|Sydney Opera House - View from outside Quay|
We were greeted at reception with a smile and taken to our table. Fortunately it was in the area of the restaurant that offers the best view of not only the harbour but also the Sydney Harbour Bridge and the touristy restaurants at Campbell Cove. Drinks orders were taken and I requested a Hendricks Gin & Tonic ($15) which is turning out to be quite a ritual when dining these days whilst we socialised the menus and had small talk about the wonderful Sydney weather. Although an a la carte menu was available, most of the dining options articulated were also part of an eight course degustation menu which we quickly agreed was the best option moving forward. Of course the client knew that I was on the hook to pay so he was happy to agree to anything I would imagine. There were also two options for matching wine, we opted for the more expensive "premium" wine match, so the total degustation with matching premium wines was a reasonable $400/pp. This is on par with the higher end tasting menus available at Jacques Reymond and Attica so I wasn't too surprised by the cost.
Salad of albino and chioggia beetroots, preserved wild cherries, goats curd, scorched beet leaves and violets were then matched with a 2010 Revendy 'Terre de Maimbray' Sancerre from France. Revendy is a very small producer but has the most awards for Sancerre, and like the small producer, the theme knocks on to the small yet delicate wild cherries, cold morsels of goats curd and smatterings of leaves, beetroots and edible flowers. This is a very pretty dish and the both the curd and beetroot brought out the flavours inherent in the wine. The dish properly matched with the view of the harbour as an aside. This is one of the few restaurants where you will find that visual stimulation is taken just as seriously as evoking your other senses.
Red claw yabbies with a garlic scented custard and yabby velvet was then matched with a non vintage Gosset Grande Rose from Champagne, France. A rose that was made intentionally as opposed to being thrown together as an aside was a great choice to match with the yabbies as it gave the allure of being a bit sophisticated, but not too sophisticated as not to outclass the yabbies. Yet another visually stunning dish that was full of flavour, further complimented by the choice of wine made this another contender for "favourite" further enhanced by the sommelier being generous with the refills allowing us to take the pain away from discussing business and action items.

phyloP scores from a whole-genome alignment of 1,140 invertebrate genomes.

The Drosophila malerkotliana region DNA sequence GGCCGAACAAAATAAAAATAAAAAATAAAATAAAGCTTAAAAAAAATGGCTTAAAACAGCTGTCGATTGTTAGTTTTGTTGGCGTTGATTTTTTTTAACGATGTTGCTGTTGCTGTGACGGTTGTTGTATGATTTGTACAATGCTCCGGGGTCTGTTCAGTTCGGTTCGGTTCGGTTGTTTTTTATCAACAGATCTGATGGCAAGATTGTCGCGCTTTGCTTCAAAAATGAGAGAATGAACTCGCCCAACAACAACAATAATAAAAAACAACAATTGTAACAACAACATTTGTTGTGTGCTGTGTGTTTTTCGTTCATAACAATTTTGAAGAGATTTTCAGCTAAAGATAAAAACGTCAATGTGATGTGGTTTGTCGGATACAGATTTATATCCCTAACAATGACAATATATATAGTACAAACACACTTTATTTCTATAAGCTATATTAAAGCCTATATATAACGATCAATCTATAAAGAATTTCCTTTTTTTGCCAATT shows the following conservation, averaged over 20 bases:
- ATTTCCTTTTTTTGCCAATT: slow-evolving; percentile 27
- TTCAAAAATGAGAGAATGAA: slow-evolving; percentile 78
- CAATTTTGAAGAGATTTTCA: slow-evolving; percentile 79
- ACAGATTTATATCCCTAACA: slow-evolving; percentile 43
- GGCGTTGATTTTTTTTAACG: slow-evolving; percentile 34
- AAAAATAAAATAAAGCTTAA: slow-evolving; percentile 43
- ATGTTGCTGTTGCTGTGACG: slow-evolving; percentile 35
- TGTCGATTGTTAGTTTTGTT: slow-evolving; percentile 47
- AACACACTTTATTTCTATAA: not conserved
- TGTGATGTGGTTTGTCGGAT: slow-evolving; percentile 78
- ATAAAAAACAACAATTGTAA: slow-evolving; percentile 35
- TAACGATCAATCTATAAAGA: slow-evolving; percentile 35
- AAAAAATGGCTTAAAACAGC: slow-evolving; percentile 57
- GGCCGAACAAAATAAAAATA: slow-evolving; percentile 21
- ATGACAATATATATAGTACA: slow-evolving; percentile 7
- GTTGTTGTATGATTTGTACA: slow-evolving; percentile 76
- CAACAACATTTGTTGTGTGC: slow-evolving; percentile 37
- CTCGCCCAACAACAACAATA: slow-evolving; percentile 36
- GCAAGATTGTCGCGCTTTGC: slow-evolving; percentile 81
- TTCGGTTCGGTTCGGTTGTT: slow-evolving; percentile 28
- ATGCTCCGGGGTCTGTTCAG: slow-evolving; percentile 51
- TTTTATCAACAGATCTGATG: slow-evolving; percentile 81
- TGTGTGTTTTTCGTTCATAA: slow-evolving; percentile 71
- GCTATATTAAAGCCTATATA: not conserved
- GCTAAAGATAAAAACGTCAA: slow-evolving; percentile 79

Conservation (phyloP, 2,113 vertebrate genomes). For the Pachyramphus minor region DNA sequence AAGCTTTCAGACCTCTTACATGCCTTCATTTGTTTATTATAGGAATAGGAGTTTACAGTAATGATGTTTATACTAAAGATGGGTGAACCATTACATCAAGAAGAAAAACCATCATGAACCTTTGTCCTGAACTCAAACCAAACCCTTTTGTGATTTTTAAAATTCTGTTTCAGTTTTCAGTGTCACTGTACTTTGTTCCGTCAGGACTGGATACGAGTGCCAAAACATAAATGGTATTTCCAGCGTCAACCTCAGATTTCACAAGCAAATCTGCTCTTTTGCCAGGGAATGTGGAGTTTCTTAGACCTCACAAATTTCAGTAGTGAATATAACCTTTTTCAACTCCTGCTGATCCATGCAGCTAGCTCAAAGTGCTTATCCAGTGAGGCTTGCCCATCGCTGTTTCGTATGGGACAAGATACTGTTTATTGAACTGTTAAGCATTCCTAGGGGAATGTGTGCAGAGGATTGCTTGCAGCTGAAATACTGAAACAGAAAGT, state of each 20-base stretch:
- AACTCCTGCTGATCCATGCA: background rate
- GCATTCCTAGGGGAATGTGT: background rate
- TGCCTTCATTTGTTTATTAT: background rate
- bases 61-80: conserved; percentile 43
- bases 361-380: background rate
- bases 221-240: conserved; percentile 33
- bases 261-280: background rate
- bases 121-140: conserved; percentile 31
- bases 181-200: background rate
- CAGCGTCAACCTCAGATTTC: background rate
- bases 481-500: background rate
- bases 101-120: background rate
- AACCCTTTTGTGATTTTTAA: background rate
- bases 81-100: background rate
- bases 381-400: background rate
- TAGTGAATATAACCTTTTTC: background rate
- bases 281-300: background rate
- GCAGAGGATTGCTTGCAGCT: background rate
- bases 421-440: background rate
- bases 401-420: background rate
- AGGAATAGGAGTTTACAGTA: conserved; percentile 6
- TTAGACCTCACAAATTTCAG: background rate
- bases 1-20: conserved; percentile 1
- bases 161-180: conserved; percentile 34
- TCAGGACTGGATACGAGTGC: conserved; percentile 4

I was most intrigued by the next dish as I had never had goose before. Besides calling one of my best mates this waterbird and seeing them chase children in various parks, I have never been offered one to eat. Roasted with "forbidden" rice, a black miso and hatsuka radish, it was matched with a 2010 Bass Phillip 'Estate' Pinot Noir from Gippsland, Victoria. In ancient China, black rice was considered the finest grain and only served to the Emperor, thus the name "forbidden" rice which was a novel touch to accompany a bird that is not commonly consumed by the masses. A subtle gaminess was enjoyed but the black miso really made this a special and a different taste that defined why you go out to eat - to try new things and I am now hooked on goose. I will never look at my mate the same way again. It was nice to see a wine from Victoria represented in this tasting menu and I can't think of a nicer match. This fruity Pinot Noir really complemented the goose and they both turned into a conversational highlight.
Smoked and confit pig cheek, shiitake, shaved scallops, Jerusalem artichoke leaves, bay and juniper followed with a 2010 Algueira Merenzao from Riberia Sacra, Spain. This is a decadent dish - a fatty dish with an amazing texture. I am so used to eating parts of the pig at Movida however I had never experienced the pleasure of the pig cheek. The scallops and artichoke leaves really added to the mystery of this dish as my palate didn't know what to make of it at first but then when you pair it with the bold Algueira, it made for a complete contrast to the goose and really took you on a trip from Australia to Spain. This was my dining partner's favourite dish and nearly mine.